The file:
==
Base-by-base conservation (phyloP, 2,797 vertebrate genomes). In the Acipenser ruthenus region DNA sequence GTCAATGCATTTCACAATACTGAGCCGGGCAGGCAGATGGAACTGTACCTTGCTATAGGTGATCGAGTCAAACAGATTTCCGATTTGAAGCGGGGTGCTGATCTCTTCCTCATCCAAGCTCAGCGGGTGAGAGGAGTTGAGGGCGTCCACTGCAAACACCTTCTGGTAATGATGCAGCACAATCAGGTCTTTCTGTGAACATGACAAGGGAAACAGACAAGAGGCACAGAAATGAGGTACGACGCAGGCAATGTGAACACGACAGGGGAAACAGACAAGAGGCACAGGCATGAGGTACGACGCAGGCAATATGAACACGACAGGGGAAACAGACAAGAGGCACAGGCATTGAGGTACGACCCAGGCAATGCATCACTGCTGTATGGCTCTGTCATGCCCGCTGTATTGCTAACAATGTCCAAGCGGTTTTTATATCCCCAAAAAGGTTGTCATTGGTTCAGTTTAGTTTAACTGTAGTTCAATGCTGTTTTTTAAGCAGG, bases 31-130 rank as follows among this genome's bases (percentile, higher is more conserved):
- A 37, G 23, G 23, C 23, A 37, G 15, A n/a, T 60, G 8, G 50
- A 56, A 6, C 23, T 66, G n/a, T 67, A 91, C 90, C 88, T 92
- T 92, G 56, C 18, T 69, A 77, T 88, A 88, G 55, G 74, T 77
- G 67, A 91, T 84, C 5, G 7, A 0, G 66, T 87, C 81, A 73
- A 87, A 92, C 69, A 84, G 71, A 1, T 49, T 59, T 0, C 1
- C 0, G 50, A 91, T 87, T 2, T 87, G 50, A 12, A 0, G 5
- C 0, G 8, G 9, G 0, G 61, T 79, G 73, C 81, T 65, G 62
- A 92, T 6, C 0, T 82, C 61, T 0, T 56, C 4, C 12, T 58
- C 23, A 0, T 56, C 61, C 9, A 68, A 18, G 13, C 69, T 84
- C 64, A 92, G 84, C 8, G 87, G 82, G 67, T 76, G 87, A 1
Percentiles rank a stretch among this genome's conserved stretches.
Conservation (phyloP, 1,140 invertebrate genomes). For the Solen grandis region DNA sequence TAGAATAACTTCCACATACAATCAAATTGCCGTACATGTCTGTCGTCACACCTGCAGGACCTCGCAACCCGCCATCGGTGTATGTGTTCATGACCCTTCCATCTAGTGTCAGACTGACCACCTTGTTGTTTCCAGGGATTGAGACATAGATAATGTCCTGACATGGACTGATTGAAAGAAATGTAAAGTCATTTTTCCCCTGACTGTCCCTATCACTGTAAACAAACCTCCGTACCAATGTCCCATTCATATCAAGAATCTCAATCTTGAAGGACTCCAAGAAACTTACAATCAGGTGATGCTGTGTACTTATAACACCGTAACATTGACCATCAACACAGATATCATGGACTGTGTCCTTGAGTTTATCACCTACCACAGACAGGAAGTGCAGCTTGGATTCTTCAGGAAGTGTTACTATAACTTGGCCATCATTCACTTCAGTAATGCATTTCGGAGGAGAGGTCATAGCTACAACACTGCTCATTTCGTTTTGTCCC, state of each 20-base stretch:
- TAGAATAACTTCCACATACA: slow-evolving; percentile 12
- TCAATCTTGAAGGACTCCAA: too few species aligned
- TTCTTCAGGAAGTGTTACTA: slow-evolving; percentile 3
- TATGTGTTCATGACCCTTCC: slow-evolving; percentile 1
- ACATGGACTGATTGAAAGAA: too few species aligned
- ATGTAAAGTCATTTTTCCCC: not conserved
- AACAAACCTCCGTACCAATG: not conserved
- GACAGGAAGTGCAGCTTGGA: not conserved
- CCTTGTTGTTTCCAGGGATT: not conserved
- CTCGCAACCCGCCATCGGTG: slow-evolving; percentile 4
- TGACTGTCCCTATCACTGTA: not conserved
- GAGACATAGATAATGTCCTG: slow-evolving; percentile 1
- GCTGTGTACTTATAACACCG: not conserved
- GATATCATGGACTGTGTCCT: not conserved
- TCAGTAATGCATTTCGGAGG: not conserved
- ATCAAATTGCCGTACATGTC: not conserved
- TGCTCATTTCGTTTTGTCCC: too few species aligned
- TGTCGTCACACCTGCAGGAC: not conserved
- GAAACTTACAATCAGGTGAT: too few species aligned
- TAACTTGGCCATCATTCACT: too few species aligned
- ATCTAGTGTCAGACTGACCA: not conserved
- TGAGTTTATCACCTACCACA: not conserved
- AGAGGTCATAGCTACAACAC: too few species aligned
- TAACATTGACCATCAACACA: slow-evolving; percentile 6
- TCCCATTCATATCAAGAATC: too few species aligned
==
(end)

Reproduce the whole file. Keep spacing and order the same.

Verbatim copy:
Base-by-base conservation (phyloP, 2,797 vertebrate genomes). In the Acipenser ruthenus region DNA sequence GTCAATGCATTTCACAATACTGAGCCGGGCAGGCAGATGGAACTGTACCTTGCTATAGGTGATCGAGTCAAACAGATTTCCGATTTGAAGCGGGGTGCTGATCTCTTCCTCATCCAAGCTCAGCGGGTGAGAGGAGTTGAGGGCGTCCACTGCAAACACCTTCTGGTAATGATGCAGCACAATCAGGTCTTTCTGTGAACATGACAAGGGAAACAGACAAGAGGCACAGAAATGAGGTACGACGCAGGCAATGTGAACACGACAGGGGAAACAGACAAGAGGCACAGGCATGAGGTACGACGCAGGCAATATGAACACGACAGGGGAAACAGACAAGAGGCACAGGCATTGAGGTACGACCCAGGCAATGCATCACTGCTGTATGGCTCTGTCATGCCCGCTGTATTGCTAACAATGTCCAAGCGGTTTTTATATCCCCAAAAAGGTTGTCATTGGTTCAGTTTAGTTTAACTGTAGTTCAATGCTGTTTTTTAAGCAGG, bases 31-130 rank as follows among this genome's bases (percentile, higher is more conserved):
- A 37, G 23, G 23, C 23, A 37, G 15, A n/a, T 60, G 8, G 50
- A 56, A 6, C 23, T 66, G n/a, T 67, A 91, C 90, C 88, T 92
- T 92, G 56, C 18, T 69, A 77, T 88, A 88, G 55, G 74, T 77
- G 67, A 91, T 84, C 5, G 7, A 0, G 66, T 87, C 81, A 73
- A 87, A 92, C 69, A 84, G 71, A 1, T 49, T 59, T 0, C 1
- C 0, G 50, A 91, T 87, T 2, T 87, G 50, A 12, A 0, G 5
- C 0, G 8, G 9, G 0, G 61, T 79, G 73, C 81, T 65, G 62
- A 92, T 6, C 0, T 82, C 61, T 0, T 56, C 4, C 12, T 58
- C 23, A 0, T 56, C 61, C 9, A 68, A 18, G 13, C 69, T 84
- C 64, A 92, G 84, C 8, G 87, G 82, G 67, T 76, G 87, A 1
Percentiles rank a stretch among this genome's conserved stretches.
Conservation (phyloP, 1,140 invertebrate genomes). For the Solen grandis region DNA sequence TAGAATAACTTCCACATACAATCAAATTGCCGTACATGTCTGTCGTCACACCTGCAGGACCTCGCAACCCGCCATCGGTGTATGTGTTCATGACCCTTCCATCTAGTGTCAGACTGACCACCTTGTTGTTTCCAGGGATTGAGACATAGATAATGTCCTGACATGGACTGATTGAAAGAAATGTAAAGTCATTTTTCCCCTGACTGTCCCTATCACTGTAAACAAACCTCCGTACCAATGTCCCATTCATATCAAGAATCTCAATCTTGAAGGACTCCAAGAAACTTACAATCAGGTGATGCTGTGTACTTATAACACCGTAACATTGACCATCAACACAGATATCATGGACTGTGTCCTTGAGTTTATCACCTACCACAGACAGGAAGTGCAGCTTGGATTCTTCAGGAAGTGTTACTATAACTTGGCCATCATTCACTTCAGTAATGCATTTCGGAGGAGAGGTCATAGCTACAACACTGCTCATTTCGTTTTGTCCC, state of each 20-base stretch:
- TAGAATAACTTCCACATACA: slow-evolving; percentile 12
- TCAATCTTGAAGGACTCCAA: too few species aligned
- TTCTTCAGGAAGTGTTACTA: slow-evolving; percentile 3
- TATGTGTTCATGACCCTTCC: slow-evolving; percentile 1
- ACATGGACTGATTGAAAGAA: too few species aligned
- ATGTAAAGTCATTTTTCCCC: not conserved
- AACAAACCTCCGTACCAATG: not conserved
- GACAGGAAGTGCAGCTTGGA: not conserved
- CCTTGTTGTTTCCAGGGATT: not conserved
- CTCGCAACCCGCCATCGGTG: slow-evolving; percentile 4
- TGACTGTCCCTATCACTGTA: not conserved
- GAGACATAGATAATGTCCTG: slow-evolving; percentile 1
- GCTGTGTACTTATAACACCG: not conserved
- GATATCATGGACTGTGTCCT: not conserved
- TCAGTAATGCATTTCGGAGG: not conserved
- ATCAAATTGCCGTACATGTC: not conserved
- TGCTCATTTCGTTTTGTCCC: too few species aligned
- TGTCGTCACACCTGCAGGAC: not conserved
- GAAACTTACAATCAGGTGAT: too few species aligned
- TAACTTGGCCATCATTCACT: too few species aligned
- ATCTAGTGTCAGACTGACCA: not conserved
- TGAGTTTATCACCTACCACA: not conserved
- AGAGGTCATAGCTACAACAC: too few species aligned
- TAACATTGACCATCAACACA: slow-evolving; percentile 6
- TCCCATTCATATCAAGAATC: too few species aligned